Emuna: Rationality and Religious Beliefs

A research project at the University of Innsbruck, generously funded by the Austrian Science Fund (FWF)

Should religious beliefs always be rational? Many believers think that religious belief has little to do with epistemic rationality. The project “Emuna: Rationality and Religious Belief” will argue that religious faith itself – over and above epistemology – is better, all else equal, to the extent that religious beliefs are rational.

To this aim the project will answer the following two questions. The epistemic question asks: What does the epistemic rationality of religious beliefs amount to? The all-things-considered question asks: Should religious beliefs always be rational?

The epistemic question has to do with epistemological norms, whereas the all-things-considered question looks at norms associated with religious faith itself – for example, the norm that prescribes trust in God. The idea is to explore whether these norms are incompatible. One might think for example that trust requires a less than fully rational leap of faith.

The project answers the epistemic question by examining several well known approaches to epistemic rationality in general and for religious beliefs in particular, and arguing for one in particular. I call my approach “Emuna” because it draws in the ancient Hebrew word ’emuna, which translates roughly as faith. The emuna approach says, perhaps surprisingly, that a religious belief is only epistemically rational if it is proportioned to the evidence of the person who holds it, where “evidence” is understood as a person’s representational experiences and other evidence-proportioned beliefs.

It is another question whether religious beliefs always have to obey this evidentialist norm. Perhaps religious faith itself is accompanied by norms which are incompatible with this epistemic one. If this is so, then it is understandable that religious believers might take the religious norms to supercede the epistemic ones. If this is so, then there will be situations in which religious beliefs are not answerable to epistemic norms.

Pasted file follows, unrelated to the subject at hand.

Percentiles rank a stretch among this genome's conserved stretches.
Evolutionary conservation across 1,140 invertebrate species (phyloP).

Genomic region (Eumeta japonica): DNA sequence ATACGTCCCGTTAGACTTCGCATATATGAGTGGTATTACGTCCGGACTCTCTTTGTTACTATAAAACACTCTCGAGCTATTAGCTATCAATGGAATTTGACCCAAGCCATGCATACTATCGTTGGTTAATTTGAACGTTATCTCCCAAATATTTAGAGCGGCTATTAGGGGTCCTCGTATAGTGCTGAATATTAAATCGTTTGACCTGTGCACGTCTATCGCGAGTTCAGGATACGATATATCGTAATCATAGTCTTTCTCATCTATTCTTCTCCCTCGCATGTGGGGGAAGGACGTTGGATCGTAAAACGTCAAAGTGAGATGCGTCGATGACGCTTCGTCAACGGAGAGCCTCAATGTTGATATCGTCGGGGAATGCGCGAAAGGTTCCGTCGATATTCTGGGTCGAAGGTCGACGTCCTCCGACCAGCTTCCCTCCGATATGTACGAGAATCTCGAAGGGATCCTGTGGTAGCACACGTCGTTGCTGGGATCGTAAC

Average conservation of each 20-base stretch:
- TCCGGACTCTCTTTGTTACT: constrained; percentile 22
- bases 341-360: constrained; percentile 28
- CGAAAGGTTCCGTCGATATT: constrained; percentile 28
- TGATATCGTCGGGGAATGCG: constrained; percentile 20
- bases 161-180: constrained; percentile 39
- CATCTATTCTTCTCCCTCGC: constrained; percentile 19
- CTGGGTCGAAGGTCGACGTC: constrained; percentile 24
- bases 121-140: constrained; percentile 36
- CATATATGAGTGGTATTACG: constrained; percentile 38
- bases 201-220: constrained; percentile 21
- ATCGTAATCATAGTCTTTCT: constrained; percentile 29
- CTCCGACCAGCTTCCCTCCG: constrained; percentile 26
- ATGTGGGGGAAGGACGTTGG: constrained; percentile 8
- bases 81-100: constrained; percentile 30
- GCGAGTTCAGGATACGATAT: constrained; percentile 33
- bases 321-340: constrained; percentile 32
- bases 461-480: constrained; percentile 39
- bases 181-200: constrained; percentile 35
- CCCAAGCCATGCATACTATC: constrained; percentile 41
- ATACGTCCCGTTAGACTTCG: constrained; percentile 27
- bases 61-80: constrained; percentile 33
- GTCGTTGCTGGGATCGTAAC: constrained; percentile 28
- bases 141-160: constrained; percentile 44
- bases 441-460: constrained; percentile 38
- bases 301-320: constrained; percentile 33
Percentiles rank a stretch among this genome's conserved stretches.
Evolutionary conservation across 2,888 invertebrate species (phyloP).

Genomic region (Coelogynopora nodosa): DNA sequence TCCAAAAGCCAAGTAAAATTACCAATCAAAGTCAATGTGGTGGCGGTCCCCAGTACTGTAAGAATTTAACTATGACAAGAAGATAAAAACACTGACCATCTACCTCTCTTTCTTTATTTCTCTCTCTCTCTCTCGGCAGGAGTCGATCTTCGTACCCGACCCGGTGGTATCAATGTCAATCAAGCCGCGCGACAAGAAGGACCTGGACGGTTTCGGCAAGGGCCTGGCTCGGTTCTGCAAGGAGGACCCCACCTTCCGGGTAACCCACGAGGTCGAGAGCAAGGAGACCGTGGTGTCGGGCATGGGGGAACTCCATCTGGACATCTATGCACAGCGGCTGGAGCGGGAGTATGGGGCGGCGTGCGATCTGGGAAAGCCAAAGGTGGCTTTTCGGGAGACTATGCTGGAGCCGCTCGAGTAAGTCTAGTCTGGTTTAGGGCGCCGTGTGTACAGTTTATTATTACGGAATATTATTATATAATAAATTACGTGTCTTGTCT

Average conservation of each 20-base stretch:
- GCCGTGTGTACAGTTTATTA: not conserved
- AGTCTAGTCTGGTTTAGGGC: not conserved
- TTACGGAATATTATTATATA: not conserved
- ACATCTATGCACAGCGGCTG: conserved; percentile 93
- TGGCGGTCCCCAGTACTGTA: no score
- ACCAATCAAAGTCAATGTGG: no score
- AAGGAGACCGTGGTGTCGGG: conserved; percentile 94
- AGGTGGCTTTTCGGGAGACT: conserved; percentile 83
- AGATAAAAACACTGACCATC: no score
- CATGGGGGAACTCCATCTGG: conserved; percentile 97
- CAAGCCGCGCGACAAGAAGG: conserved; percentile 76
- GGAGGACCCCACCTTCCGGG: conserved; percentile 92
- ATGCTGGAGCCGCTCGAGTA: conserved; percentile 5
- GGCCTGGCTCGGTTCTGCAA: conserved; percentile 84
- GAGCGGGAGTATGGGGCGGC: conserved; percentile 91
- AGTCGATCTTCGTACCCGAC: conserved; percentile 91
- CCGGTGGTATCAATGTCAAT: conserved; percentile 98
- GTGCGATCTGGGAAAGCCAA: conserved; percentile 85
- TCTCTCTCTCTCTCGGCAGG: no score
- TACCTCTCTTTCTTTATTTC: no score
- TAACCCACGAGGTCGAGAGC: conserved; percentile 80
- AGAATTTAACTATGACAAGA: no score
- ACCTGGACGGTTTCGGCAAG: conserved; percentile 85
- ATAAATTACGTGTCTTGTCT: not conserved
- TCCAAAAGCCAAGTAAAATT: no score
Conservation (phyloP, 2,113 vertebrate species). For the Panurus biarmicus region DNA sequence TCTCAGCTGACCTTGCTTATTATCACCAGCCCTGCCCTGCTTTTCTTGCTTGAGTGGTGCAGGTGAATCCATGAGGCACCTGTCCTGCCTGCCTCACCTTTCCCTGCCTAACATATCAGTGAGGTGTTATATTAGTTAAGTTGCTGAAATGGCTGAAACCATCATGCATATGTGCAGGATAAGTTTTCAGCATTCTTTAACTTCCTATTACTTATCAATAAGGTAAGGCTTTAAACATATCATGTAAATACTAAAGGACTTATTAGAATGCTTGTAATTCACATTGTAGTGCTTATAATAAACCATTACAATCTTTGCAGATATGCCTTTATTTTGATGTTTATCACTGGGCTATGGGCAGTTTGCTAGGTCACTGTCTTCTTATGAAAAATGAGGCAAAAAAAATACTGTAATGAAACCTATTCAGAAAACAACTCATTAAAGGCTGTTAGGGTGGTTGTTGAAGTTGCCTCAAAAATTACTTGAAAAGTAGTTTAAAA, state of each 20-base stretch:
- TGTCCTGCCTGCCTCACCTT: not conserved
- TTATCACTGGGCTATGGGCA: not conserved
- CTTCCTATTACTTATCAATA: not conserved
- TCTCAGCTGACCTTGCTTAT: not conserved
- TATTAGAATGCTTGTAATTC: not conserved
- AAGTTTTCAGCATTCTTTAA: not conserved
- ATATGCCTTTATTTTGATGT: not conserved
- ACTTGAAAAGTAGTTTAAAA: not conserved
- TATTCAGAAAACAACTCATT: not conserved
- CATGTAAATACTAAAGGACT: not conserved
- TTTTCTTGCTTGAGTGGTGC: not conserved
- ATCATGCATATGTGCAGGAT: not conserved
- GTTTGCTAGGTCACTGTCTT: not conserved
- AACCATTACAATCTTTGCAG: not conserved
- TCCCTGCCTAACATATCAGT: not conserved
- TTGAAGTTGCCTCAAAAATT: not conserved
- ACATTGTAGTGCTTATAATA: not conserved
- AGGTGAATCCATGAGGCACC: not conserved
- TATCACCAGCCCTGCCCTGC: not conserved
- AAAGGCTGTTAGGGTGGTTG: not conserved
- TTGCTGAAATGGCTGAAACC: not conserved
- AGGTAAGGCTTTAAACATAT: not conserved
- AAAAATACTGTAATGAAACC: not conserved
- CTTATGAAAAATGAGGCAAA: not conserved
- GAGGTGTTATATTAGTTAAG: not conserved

This is the topic of the all-things-considered question. I will argue on the contrary that ideal religious faith is always accompanied by evidence-proportioned religious beliefs. This means more than that the norms of faith are compatible with norms of epistemology. It means that evidence-proportioned religious belief is part of the normative ideal of religious faith. Evidence-proportioned religious belief is an important good-making feature – among others – of religious faith.

I defend this claim with two philosophical arguments and one religious argument. The philosophical argument starts from the premise that religious faith (all else equal) involves the cultivation of a relationship with God. And relationship is better to the extent that love and trust are present. Love and trust for their part, I argue, are better (all else equal) to the extent that a person’s beliefs about the one she loves and trusts are evidence-proportioned. The religious argument establishes that the notion ’Emuna itself is laudable when it rests on solid evidence. For example, in Judeo-Christian scriptures, prophets and God himself continually exhort other characters to have faith [’emuna] on the grounds that those characters have excellent reasons.

My answers to the epistemic and all-things-considered questions will contribute to epistemology, moral psychology, the philosophy of religion, and analytic theology. The emuna approach provides a unified, philosophically and religiously informed theory of what the rationality of religious beliefs looks like and why – from the viewpoint of faith itself – religious beliefs should be rational in this sense.

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